2011 Garbuzovo Antonov An-148 crash
An Antonov An-148 similar to the accident aircraft
|Date||5 March 2011|
|Summary||In-flight structural failure|
|Site||Garbuzovo, Alexeyevsky Region, Belgorod Oblast, Russia |
|Aircraft type||Antonov An-148-100E|
|Flight origin||Pridacha Airport, Voronezh, Russia|
|Destination||Pridacha Airport, Voronezh, Russia|
On 5 March 2011, an Antonov An-148 passenger jet broke up mid-air and crashed on the outskirts of Garbuzovo, a village in the Belgorod Oblast of Russia. All six crew members, the only people on board, were killed. The aircraft was on a demonstration flight prior to delivery to the Myanmar Air Force. The subsequent investigation concluded that the aircraft broke up after the crew allowed it to substantially exceed its maximum design speed during a practice emergency descent.
The An-148 was on a local demonstration flight from Pridacha Airport in Voronezh, Russia, where it had been built by aircraft manufacturer VASO. The aircraft was being readied for delivery to the Myanmar Air Force, two representatives of which were on board. The other four crew, all Russians, were two pilots and two engineers.
At 10:40 Moscow time, the aircraft crashed at Garbuzovo, a small village in the Alexeevsky Region of the Belgorod Oblast, some 560 kilometres (350 mi) south of Moscow, narrowly missing some houses.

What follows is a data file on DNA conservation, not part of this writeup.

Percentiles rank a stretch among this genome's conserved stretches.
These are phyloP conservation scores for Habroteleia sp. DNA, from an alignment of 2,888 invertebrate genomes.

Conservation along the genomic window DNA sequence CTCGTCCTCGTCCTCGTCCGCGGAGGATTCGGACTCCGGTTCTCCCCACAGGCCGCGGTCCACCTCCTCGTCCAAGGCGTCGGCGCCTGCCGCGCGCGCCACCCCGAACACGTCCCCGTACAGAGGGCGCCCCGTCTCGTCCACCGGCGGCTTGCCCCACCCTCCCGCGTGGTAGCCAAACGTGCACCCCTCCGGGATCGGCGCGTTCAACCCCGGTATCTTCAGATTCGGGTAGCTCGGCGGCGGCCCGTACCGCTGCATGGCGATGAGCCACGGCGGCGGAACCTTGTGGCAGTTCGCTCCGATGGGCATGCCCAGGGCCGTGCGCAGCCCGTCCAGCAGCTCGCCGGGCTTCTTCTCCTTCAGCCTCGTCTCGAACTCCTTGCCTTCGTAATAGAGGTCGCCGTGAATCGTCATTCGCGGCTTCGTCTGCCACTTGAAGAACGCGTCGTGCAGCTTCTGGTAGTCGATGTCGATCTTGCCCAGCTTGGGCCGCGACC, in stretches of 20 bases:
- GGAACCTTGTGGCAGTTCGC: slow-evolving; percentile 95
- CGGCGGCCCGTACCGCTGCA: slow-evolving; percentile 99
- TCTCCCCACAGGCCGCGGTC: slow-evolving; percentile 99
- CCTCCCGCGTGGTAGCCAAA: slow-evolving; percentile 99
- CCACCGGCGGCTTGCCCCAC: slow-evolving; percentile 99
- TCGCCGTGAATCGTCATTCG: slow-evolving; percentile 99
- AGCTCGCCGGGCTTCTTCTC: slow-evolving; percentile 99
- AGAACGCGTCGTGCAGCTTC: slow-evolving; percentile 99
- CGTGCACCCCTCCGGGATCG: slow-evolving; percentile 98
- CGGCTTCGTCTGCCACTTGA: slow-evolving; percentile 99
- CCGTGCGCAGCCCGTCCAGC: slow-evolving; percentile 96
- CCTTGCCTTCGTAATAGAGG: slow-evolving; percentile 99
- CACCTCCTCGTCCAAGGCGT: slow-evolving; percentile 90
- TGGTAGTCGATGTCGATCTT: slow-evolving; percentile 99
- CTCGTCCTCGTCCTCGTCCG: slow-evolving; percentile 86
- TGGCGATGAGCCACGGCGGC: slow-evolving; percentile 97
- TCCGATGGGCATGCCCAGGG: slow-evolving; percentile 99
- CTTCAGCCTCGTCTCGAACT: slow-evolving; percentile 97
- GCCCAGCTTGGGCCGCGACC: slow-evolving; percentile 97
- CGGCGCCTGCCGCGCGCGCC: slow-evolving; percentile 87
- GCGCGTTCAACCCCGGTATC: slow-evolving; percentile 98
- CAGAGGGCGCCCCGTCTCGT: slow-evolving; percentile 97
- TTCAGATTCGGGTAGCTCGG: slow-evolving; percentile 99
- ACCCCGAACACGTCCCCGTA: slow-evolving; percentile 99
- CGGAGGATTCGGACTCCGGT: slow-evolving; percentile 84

The wreckage was found strewn along a 3 km (2 mi) track, after witnesses on the ground reported seeing parts of the airframe breaking off before impact. None of the six people on board survived.
The aircraft involved was a twinjet Antonov An-148-100E, c/n 41-03, carrying test registration 61708. It was operating its 32nd flight, in preparation for delivery to the Myanmar air force. Just days before the accident, the type had been granted extended certification.
The Russian Ministry of Industry opened an investigation into the accident. A criminal investigation was launched by the Investigative Committee of Russia to decide whether violation of flight regulations occurred. The flight recorders were recovered, and the whole wreckage was transported to the VASO plant for examination.
The investigation was completed in April 2011, and concluded that the crew inadvertently permitted the aircraft to accelerate over 110 km/h (68 mph) above its maximum design speed, or never exceed speed (VNE), during an emergency descent. The abnormal aerodynamic stress exceeded the strength of the airframe, inducing low-frequency oscillations that eventually resulted in structural failure and in-flight break-up. Contributing factors were lack of proper crew coordination in executing the emergency descent, deviations from recommended procedures and the misleading indications provided by basic flight instruments while outside normal operating conditions.
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